An Interview with ARK Author, Jesse Miller **Excerpt-Giveaway**

Jesse Miller
Genre: Literary Fiction
Publisher: Common Deer Press
Date of Publication: May 15, 2018
ISBN: Hardcover ISBN: 978-988761-08-4
Paperback: ISBN: 978-1-988761-07-7
E-Book ISBN: 978-1-988761-09-1
Number of pages: 162
Word Count: 45k
Cover Artist: Ellie Sipila

Imagine the son of Cinderella and Noah. That's Alabaster Ash, professional window washer and amateur foot fetishist, thrall to his three physically fit, brutally aggressive stepsisters.

After polishing foot after foot of glass in the gingerbread city of Candyland and cleaning up after the “wicked stairmasters,” he haunts the bars and streets looking for love and appreciation -or a really nice pair of feet.

Like it or not, Alabaster finds himself reliving and reimagining his parents' lives as he roams from bar to bar, from thrill ride to stunt show in the linguistic funland that is ARK.

An Interview with Jesse Miller

Welcome to JB’s Bookworms with Brandy Mulder
Tell us about your newest book.

Hello! ARK is the intoxicating journey of a mild foot fetishist just out of step with the rest of the world. Imagine this is the story of the extremely fictional son of Cinderella and the star of Genesis flood narrative, Noah. Alabaster Ash, that’s his name, is a window washer thrall to his 3 fit, yet brutal stepsisters. After polishing windows and cleaning up after his “wicked stairmasters,” he haunts the bars looking for love, or a nice set of feet.

Writing isn’t easy. What was the most difficult thing you dealt with when writing your newest book?
Well, I spent years and years writing and rewriting the book and then another 2 plus years trying to find a home for it. What I’m interested in writing isn’t particularly in the mainstream, not as I perceive the world anyway, and it’s been hard to find someone to take a chance on such an offbeat project. I commiserate with my creative writing students this way a lot—writing is hard. Writing is living with a stomach you’ll never satisfy. Writing is the work of the magician staring at the abyss of the blank page and trying to make something appear there without transmogrifying it too cruelly.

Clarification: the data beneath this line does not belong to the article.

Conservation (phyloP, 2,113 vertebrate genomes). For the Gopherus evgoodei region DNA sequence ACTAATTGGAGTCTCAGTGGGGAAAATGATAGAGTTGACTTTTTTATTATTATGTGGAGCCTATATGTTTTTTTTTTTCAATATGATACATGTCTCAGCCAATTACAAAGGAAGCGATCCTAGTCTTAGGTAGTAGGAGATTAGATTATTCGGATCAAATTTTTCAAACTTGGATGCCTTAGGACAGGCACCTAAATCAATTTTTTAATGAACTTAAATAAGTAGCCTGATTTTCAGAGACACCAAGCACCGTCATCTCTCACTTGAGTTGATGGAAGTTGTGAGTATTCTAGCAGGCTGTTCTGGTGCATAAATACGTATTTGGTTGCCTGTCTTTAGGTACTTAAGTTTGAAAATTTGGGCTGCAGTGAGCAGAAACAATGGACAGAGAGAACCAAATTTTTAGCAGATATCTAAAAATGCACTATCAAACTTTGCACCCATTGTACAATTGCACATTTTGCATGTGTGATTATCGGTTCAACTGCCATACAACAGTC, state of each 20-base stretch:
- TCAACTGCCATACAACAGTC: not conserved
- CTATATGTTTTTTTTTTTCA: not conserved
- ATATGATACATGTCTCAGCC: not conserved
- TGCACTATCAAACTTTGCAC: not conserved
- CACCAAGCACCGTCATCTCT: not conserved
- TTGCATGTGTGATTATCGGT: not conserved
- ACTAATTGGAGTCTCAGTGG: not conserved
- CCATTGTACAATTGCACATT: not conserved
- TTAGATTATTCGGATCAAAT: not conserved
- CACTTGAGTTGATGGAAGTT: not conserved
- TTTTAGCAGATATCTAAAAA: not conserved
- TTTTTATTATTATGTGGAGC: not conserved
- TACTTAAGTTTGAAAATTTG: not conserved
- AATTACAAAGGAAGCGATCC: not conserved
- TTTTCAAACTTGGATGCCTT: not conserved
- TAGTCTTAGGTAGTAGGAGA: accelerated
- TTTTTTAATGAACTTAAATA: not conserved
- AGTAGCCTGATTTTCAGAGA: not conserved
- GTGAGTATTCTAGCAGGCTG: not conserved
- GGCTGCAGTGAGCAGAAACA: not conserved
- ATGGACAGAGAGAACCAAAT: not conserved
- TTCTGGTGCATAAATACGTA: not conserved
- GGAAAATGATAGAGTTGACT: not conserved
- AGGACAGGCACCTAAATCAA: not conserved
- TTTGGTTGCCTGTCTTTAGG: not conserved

But the real challenge for me was when my original publisher went toe tag city. It’s not as though I hadn’t felt real pain in my life before that, and I’m not interested in traducing anyone, but that was a particular kind of pain, a designer pain, a boutique kind of pain—something like the crushing pain of being disabused about Santa Clause amplified by million, I suppose. 10,000 hormonal battery acid adolescences all lived at the same time is how I experienced it.

Tell us a little bit about your writing career.
I am the author of 2 novels, Unwrap Your Candy and ARK, both available from the good people at Common Deer Press. I am not a terribly prolific writer and I’ll probably be dead by the time I finish my 4th novel.

They say Hind-sight is 20/20. If you could give advice to the writer you were the first time you sat down to write, what would it be?
Yikes, I guess that is kind of the young/old paradox I see in a lot of my students, the what you know now, vs. what you knew then. It’s like the ROTAR at the fair, it spins faster and pins you down, sits a heart attack on you as the floor falls out of view. Do you know this ride? That’s life a lot of times, at least as I experience it anyway. And if there was a way to bottle the raw enthusiasm in your early writing self and somehow inject that—a kind of artistic stem cell—into your older self after you’ve paid your dues, and paid your rent, and all that you continue to owe, I think it would be a kind of antidote, a way forward. “Don’t give up” is probably an easier chestnut to polish.